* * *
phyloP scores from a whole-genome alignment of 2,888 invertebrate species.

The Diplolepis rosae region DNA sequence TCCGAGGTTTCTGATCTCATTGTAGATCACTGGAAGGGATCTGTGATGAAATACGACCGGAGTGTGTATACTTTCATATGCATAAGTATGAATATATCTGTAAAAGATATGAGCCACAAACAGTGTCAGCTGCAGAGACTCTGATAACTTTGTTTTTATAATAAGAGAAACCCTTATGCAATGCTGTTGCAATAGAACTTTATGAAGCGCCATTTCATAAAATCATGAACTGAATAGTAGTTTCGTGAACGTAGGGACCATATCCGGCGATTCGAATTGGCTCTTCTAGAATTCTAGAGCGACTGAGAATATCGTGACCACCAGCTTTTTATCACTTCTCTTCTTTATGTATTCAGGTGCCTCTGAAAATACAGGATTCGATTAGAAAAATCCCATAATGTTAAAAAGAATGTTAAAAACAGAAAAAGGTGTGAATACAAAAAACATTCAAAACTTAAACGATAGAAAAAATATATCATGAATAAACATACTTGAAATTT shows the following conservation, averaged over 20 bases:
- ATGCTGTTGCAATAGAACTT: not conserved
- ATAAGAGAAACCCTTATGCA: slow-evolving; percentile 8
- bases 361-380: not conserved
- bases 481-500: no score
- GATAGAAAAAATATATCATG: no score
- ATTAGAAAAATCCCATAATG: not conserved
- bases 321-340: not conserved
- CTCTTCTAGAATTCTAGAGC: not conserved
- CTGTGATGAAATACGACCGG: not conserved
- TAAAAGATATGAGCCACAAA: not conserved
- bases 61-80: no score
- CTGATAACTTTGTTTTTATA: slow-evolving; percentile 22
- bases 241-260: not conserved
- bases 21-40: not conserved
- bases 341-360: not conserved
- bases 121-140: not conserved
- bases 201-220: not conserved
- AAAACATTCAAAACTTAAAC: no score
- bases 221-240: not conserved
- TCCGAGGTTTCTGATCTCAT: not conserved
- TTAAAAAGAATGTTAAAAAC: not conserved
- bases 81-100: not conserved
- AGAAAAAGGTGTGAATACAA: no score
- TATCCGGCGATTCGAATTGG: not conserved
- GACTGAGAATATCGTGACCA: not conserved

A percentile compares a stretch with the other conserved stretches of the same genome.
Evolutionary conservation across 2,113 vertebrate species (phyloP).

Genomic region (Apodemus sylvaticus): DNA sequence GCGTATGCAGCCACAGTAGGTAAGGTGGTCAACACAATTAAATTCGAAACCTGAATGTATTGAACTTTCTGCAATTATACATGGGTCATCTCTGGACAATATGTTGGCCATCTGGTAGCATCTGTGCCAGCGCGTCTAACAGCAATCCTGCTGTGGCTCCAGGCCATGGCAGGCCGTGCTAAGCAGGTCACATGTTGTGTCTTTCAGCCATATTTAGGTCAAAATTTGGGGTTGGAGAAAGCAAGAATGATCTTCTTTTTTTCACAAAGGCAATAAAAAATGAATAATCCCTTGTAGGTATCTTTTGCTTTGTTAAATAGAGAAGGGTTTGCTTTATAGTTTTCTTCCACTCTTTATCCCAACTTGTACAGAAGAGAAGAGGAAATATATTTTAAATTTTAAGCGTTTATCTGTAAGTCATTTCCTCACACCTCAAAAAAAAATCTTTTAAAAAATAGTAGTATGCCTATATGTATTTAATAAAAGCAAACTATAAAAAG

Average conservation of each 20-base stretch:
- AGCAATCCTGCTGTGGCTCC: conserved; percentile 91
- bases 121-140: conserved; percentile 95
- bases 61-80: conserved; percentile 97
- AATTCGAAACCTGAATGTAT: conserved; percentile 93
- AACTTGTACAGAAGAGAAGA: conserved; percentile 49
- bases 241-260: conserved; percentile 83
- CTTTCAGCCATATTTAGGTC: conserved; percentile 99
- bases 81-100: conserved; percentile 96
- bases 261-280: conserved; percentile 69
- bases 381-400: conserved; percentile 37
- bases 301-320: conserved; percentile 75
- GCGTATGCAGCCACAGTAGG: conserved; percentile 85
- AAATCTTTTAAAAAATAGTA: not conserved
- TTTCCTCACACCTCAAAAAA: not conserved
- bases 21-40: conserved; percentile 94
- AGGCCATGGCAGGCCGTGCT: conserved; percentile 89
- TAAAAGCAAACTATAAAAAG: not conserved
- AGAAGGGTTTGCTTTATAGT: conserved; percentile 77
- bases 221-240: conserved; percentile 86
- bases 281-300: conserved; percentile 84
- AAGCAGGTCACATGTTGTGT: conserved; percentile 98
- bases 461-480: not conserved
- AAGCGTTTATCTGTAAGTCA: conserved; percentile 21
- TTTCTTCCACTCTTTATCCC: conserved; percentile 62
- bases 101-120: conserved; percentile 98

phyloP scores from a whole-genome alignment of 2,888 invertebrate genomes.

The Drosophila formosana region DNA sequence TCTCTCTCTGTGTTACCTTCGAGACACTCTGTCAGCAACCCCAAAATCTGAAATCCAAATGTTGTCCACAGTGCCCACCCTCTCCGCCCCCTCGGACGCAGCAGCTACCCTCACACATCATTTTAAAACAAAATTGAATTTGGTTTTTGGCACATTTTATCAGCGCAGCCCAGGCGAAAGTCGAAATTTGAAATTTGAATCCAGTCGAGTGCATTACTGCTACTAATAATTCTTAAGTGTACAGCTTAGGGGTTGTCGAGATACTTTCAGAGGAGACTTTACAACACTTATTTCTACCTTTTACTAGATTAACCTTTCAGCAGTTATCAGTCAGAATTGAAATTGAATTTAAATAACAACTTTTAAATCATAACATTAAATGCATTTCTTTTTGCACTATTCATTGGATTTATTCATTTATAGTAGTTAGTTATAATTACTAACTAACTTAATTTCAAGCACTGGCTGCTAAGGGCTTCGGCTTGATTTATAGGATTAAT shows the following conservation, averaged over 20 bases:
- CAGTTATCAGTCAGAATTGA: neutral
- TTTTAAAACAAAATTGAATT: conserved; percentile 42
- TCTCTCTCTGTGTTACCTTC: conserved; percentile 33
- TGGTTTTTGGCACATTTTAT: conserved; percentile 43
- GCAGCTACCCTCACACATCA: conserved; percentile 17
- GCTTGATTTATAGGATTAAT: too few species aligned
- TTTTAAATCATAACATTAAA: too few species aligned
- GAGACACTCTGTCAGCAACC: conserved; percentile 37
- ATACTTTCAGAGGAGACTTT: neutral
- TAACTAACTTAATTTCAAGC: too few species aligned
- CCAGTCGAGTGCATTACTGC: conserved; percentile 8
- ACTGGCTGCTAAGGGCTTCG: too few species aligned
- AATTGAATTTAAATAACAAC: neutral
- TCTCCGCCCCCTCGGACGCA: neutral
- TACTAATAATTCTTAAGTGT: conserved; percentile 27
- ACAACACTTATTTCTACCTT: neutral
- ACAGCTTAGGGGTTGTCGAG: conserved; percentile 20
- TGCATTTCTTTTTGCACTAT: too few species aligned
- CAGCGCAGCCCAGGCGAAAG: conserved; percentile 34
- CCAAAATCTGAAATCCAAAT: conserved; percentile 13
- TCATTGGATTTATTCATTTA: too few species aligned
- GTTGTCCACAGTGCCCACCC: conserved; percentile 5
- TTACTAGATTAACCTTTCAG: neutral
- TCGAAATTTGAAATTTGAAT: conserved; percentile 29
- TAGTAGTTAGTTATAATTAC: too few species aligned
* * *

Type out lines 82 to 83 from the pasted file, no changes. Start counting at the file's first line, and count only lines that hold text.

- TCGAAATTTGAAATTTGAAT: conserved; percentile 29
- TAGTAGTTAGTTATAATTAC: too few species aligned